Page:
Abstract 133: Comparative Effectiveness and Clinical Outcomes of Clopidogrel versus Prasugrel in Acute Coronary Syndrome Patients with Diabetes Mellitus Undergoing Percutaneous Coronary Intervention
Background: Compared to the common antiplatelet clopidogrel, randomized trials have shownthe novel antiplatelet prasugrel reduces ischemic events without increasing major bleeding in diabetic acute coronary syndrome (ACS) patients undergoing percutaneous coronary intervention (PCI). However, the clinical and cost implications of clopidogrel versus prasugrel in diabetic ACS patients are limited in real-world settings.
Methods: Using a shared electronic medical record we reviewed all primary PCI cases at three high volume centers from July 1, 2009 to December 31, 2013. Any complication, red blood cell transfusions, bleeding <72 hours, peri-procedural myocardial infarction, cerebrovascular accident, mortality, length of stay (LOS) and total variable costs were compared between diabetic ACS patients receiving clopidogrel or prasugrel. All patients ≥75 years, <60 kilograms, or with history of cerebrovascular disease were excluded to account for contraindications and bleeding risk factors associated with prasugrel use.
Results: Among 2,165 PCI cases, 1,899 (87.7%) received clopidogrel and 266 (12.3%) received prasugrel. The only difference in baseline demographic and clinical characteristics was older age in patients who received clopidogrel (62 years vs. 60 years; p<0.001). No significant differences in any complication, red blood cell transfusions, bleeding <72 hours, peri-procedural myocardial infarction, cerebrovascular accident or mortality were observed between treatment groups. Total variable costs were $1,271 higher in patients who received prasugrel (p<0.001) and LOS was 0.2 days longer (p=0.011) (Table).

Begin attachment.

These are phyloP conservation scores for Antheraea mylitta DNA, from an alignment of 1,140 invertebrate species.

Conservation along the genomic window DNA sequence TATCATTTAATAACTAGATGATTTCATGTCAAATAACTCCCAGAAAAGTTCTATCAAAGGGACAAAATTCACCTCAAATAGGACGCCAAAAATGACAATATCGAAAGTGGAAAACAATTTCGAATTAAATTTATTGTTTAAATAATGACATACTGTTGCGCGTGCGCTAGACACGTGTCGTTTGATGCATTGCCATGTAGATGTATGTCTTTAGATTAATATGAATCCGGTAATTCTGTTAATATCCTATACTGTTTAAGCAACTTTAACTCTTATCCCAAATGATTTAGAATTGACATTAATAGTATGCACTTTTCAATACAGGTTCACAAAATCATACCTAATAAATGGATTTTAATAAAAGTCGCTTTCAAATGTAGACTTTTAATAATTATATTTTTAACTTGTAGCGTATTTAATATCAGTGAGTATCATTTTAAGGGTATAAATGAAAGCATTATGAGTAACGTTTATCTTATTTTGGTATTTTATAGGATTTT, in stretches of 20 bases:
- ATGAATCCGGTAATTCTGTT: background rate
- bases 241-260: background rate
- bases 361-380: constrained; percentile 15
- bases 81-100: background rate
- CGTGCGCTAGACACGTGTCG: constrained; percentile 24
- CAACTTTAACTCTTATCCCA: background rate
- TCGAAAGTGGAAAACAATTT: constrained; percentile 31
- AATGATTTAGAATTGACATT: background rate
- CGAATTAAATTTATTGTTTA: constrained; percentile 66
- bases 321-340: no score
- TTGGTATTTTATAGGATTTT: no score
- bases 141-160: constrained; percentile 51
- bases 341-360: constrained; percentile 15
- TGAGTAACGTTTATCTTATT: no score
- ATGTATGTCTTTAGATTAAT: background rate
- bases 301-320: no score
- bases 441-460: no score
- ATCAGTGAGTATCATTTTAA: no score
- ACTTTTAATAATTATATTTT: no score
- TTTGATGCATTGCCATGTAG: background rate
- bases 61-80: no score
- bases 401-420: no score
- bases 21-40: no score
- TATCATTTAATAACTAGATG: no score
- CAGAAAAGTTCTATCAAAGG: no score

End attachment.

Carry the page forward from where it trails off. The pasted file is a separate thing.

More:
Conclusions: In diabetic ACS patients undergoing PCI in a real-world clinical setting, there was no significant difference in peri-procedural complications with prasugrel versus clopidogrel antiplatelet therapy. Prasugrel was associated with higher costs and longer LOS.
Author Disclosures: B.R. Porten: None. C.E. Strauss: None. R.F. Garberich: None. I.J. Chavez: None. A.K. Poulose: None. J.W. Chambers: None. K.W. Baran: None. T.D. Henry: None.
- © 2014 by American Heart Association, Inc.